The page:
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New Perspective On Pompeii’s Plebians

Vesuvius blowing up in 79 A.D. may have been a disaster for Pompeii, but its aftermath continues to be a windfall for archaeologists and historians.

Frozen in time, and ash, the remains of Pompeii’s citizens give us a glimpses into ancient Roman life. Back in 1886 Giuseppe Fiorelli had the bright idea to preserve the victims in plaster for posterity. A smart idea but the insides were sealed off from modern investigations, as historians aren’t particularly inclined to hold a piñata party, ’til now.

Pompeii’s archaeological superintendent, Massimo Osanna, gathered together a crack team of scientists to take a closer look with a CT scan. Unlike conventional x-rays, CT scans create three dimensional images for a better understanding of human bodies and ancient Romans.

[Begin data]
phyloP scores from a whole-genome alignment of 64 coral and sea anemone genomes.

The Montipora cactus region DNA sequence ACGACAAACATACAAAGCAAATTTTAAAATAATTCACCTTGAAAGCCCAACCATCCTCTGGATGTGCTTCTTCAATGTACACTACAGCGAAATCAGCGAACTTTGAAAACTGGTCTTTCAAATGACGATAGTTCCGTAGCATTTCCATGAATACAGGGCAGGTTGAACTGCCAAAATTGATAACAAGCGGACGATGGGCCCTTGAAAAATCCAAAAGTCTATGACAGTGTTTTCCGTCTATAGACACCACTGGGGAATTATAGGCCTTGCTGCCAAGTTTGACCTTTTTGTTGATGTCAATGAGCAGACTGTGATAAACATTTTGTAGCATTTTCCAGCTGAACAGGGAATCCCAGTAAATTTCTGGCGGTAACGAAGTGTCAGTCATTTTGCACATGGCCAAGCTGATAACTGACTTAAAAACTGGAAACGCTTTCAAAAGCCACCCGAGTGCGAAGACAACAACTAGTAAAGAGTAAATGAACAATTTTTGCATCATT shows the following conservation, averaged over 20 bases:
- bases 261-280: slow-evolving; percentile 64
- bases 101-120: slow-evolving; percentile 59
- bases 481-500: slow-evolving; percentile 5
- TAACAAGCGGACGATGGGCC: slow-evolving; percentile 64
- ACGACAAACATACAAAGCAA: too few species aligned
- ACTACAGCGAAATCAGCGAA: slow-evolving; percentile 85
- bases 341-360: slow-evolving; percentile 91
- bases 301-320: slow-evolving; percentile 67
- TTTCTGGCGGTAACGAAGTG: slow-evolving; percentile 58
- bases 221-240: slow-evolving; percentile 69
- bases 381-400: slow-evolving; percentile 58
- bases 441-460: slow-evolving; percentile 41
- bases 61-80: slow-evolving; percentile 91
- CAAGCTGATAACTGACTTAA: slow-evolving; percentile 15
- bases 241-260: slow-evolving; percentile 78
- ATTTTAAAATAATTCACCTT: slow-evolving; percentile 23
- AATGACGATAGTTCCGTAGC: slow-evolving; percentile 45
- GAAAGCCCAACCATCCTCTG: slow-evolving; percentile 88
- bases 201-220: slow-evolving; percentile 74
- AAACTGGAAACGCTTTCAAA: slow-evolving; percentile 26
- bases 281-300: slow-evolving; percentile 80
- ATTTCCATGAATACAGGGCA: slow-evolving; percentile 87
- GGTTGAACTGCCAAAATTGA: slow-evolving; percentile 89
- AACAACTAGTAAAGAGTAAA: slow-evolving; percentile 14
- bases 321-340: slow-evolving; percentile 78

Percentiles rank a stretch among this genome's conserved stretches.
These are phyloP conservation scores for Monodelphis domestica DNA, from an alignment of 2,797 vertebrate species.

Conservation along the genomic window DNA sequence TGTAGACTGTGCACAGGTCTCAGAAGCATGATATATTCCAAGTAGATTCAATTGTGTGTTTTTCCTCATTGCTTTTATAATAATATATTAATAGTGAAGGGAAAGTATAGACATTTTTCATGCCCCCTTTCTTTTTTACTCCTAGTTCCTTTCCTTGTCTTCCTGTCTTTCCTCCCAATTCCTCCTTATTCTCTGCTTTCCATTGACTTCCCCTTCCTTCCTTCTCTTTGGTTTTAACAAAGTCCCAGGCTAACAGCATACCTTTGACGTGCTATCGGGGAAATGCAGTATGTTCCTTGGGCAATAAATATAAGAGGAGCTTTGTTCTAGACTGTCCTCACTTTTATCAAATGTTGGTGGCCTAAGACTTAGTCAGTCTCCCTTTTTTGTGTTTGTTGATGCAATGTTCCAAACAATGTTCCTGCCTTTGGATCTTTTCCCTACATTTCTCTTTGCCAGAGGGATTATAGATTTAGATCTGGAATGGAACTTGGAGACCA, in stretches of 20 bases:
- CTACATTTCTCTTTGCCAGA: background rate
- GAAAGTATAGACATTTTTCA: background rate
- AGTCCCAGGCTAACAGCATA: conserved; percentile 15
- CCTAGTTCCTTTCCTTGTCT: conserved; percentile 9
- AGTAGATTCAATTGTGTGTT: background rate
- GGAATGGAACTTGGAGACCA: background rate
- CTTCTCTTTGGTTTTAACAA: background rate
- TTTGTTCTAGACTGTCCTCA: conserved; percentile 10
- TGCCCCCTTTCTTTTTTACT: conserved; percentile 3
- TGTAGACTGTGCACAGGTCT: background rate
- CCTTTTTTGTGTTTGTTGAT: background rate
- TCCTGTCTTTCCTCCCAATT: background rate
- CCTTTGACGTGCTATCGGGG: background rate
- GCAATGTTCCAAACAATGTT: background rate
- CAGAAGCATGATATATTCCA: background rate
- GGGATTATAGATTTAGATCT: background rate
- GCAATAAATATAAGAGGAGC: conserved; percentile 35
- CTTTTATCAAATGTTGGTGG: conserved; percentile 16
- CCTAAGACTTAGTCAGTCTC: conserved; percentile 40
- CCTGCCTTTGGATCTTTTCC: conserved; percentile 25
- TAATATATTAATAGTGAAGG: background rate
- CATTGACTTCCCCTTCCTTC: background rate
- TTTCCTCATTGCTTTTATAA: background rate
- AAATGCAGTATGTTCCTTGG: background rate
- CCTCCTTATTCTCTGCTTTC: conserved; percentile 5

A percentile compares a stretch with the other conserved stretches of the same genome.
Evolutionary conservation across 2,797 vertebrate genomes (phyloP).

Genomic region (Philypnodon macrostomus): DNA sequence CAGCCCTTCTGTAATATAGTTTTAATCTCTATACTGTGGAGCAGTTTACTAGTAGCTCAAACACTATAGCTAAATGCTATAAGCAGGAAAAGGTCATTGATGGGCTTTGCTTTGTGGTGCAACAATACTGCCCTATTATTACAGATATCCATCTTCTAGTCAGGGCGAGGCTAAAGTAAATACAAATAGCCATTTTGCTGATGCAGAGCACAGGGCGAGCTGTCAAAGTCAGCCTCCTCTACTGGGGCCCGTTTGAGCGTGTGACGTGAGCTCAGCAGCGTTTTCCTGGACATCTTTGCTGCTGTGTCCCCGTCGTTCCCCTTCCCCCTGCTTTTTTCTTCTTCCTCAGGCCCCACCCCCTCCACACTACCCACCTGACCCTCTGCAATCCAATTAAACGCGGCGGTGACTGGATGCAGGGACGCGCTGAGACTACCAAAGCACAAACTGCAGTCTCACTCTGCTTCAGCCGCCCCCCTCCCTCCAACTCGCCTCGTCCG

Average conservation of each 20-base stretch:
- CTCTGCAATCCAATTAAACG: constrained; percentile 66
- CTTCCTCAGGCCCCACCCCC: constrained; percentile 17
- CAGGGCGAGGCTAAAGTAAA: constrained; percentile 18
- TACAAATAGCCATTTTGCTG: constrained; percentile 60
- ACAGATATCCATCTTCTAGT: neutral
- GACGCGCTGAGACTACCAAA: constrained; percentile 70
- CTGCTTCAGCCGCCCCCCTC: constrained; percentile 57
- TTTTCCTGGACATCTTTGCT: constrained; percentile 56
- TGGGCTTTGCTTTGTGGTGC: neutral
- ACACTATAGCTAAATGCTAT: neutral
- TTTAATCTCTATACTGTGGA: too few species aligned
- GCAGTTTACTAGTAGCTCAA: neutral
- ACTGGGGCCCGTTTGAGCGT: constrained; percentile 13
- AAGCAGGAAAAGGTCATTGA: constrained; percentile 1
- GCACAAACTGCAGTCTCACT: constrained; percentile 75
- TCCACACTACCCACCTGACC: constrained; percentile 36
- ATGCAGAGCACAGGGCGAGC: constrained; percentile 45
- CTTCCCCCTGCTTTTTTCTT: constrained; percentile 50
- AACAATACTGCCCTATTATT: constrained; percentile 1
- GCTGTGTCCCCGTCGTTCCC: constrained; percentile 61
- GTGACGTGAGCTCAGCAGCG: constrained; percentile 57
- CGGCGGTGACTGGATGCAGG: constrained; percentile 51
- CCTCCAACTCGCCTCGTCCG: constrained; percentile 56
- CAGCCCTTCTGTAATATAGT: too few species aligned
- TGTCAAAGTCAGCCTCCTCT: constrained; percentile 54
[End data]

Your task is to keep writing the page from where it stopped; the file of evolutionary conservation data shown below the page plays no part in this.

Unlike posh Herculaneum, Pompeii was a city of working-class people. Much to the surprise of the investigators, many of Pompeii’s residents were in good health. Diets were low in sugar, full of fresh fruits and vegetables, unlike their contemporaries guzzling soda, eating McDonald’s, and growing plump by the hour. One thing they shared in common with us was the local water being naturally fluoridated, ensuring strong teeth. Whether this promoted communism, undermining Romans’s “Purity of Essence” may forever remain a mystery.

This is real history. Names, dates, and battles are mere trivia. The ancient world is full of forgotten people who once laughed, loved, and shared the same dreams as our own. These small lives of everyday people, some lucky enough to be immortalized in ash and plaster, share a story far more compelling than Napoleon at Waterloo or Lincoln at Gettysburg.

Here’s hoping the coming ages are just as kind to us, so our descendents can feel the same kinship aroused in me seeing these images.

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